This behavior - "code-begging" - used to really annoy me on forums and mailing lists, because you'd put the time into answering one of these and... Your work would sink beneath the waves forever. You were, by and large, writing for the benefit of one person - so wanting to make sure that they deserved the effort is pretty fair. Not that you really could - generally, the best you could hope for is someone who'd at least respond and let you know that your answer worked before you and everyone else forgot about it forever.
Yeah, forums were pretty broken for this sorta thing. But that's why Stack Overflow was created in the first place...
See, you are not at the mercy of the asker here. Even if they take your answer and disappear forever, your answer sticks around to help the next person with the same problem. The first person to ask for code to do X could be a lazy, no-good resume-padding ingrate, and it still doesn't matter - your answer is still there for everyone else who might need to do X, most of whom will also be lazy ingrates because they come from The Internet and that's what Internet People are like but... You'll get a few who aren't, a few for whom your answer will make a difference, a few who'll give back when the tables are turned and they find themselves possessing unique knowledge of how to do Y...
...and that's how Stack Overflow works.
When I first learned to program, I saved for probably a month to buy a crappy copy of Turbo C. I read the worthless book that came with it, the (actually quite good) online documentation, and in another month I'd managed to become... a really lousy C programmer. Then I found my way onto the 'Net, and all the open source I could eat. And for the next few years, I downloaded and read and learned... Eventually, I started answering others' programming questions - not because they deserved it, but because I didn't deserve any of the education I got, and yet it was freely-given anyway.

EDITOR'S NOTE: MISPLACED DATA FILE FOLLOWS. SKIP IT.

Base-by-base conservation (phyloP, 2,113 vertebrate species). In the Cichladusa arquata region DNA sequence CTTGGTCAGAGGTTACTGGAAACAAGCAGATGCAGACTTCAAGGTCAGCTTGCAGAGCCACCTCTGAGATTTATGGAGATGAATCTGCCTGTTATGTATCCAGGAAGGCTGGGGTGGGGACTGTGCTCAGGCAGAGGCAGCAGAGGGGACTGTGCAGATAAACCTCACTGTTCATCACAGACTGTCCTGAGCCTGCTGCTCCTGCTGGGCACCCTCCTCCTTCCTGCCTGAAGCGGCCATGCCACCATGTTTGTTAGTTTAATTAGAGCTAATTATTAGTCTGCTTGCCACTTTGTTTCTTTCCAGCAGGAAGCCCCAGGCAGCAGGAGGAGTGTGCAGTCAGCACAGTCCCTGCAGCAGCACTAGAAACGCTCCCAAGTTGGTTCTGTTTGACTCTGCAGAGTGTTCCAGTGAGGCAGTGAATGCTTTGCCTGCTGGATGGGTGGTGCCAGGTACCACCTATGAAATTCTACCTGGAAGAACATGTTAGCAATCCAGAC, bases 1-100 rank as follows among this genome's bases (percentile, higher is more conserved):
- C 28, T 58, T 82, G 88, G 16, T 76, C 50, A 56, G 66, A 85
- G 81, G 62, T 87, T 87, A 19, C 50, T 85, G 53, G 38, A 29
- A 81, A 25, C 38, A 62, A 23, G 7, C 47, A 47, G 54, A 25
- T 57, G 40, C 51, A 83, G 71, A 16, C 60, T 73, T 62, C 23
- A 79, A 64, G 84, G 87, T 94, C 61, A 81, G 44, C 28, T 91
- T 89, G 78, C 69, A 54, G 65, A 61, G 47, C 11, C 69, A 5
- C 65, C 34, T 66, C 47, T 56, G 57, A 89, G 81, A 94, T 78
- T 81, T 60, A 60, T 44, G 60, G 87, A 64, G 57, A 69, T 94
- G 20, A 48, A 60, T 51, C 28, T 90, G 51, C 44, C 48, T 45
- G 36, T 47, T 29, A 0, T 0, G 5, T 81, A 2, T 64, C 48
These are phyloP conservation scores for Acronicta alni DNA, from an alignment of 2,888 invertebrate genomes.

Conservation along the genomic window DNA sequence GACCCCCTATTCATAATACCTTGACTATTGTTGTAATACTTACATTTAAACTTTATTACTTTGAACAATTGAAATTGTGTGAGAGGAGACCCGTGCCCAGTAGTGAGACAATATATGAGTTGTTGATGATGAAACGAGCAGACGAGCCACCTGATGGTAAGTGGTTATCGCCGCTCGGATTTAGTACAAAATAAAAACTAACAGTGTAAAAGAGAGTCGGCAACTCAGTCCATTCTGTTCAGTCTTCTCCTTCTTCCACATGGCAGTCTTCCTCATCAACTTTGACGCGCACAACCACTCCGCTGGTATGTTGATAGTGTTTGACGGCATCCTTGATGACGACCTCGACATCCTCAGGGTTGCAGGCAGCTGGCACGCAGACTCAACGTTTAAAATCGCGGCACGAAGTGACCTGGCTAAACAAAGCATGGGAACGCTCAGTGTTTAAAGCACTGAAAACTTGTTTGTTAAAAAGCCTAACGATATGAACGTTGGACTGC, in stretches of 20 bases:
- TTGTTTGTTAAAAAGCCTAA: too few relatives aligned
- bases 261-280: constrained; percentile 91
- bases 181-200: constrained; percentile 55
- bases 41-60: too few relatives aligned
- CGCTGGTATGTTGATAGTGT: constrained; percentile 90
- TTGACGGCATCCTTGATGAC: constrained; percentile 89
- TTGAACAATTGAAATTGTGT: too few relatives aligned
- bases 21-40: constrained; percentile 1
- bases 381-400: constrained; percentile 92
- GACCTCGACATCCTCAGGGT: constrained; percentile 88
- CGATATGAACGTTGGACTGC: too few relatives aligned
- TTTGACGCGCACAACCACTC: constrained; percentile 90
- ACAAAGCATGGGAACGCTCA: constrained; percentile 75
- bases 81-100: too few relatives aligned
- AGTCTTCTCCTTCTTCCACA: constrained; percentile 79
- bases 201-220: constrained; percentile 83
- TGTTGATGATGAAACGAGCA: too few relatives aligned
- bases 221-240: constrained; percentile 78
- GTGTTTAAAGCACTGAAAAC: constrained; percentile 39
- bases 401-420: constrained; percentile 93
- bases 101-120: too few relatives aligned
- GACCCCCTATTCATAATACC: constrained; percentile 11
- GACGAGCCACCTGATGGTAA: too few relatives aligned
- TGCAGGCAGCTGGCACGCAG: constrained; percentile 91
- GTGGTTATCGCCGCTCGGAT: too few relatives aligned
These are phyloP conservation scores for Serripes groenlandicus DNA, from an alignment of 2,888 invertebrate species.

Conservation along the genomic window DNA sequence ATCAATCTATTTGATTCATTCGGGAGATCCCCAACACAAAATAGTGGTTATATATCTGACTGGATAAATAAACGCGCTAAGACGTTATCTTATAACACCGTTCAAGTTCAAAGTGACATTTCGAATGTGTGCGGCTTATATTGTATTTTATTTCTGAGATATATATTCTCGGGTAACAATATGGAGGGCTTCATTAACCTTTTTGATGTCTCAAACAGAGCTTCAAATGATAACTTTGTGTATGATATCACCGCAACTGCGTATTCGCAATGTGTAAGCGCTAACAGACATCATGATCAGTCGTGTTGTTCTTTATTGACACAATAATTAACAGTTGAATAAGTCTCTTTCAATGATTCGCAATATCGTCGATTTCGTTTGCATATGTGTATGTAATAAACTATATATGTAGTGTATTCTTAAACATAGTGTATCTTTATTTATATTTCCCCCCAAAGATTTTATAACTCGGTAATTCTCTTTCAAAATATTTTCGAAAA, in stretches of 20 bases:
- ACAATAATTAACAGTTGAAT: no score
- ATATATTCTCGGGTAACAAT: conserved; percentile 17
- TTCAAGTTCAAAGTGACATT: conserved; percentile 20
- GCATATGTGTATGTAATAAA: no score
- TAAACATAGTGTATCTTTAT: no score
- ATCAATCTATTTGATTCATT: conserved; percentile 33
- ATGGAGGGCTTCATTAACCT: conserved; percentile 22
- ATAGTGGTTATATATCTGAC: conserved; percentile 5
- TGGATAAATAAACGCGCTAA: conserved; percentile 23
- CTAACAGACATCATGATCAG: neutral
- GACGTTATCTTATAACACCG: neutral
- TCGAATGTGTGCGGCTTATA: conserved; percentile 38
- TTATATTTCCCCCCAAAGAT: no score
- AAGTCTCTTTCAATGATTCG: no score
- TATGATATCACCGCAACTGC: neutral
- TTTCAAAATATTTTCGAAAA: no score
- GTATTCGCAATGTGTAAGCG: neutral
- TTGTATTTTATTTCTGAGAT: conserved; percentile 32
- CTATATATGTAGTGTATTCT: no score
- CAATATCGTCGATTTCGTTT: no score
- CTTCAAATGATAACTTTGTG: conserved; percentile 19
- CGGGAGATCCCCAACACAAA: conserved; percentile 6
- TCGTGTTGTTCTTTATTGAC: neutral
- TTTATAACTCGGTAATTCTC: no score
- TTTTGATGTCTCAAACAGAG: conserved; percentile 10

A good many of these questions - like your example - have other problems: they're unclear, they're impossibly broad, they're duplicates... But in the absence of all of that, if the worst you can say about a given question is, "I don't think the asker deserves code" then... Stop caring about the asker. They may be a spoiled kid like I used to be, but that doesn't mean only such characters will benefit from your work - if you desire to write, then write, write for the ages and write for the masses, and sooner or later someone will appreciate the lessons you've taught.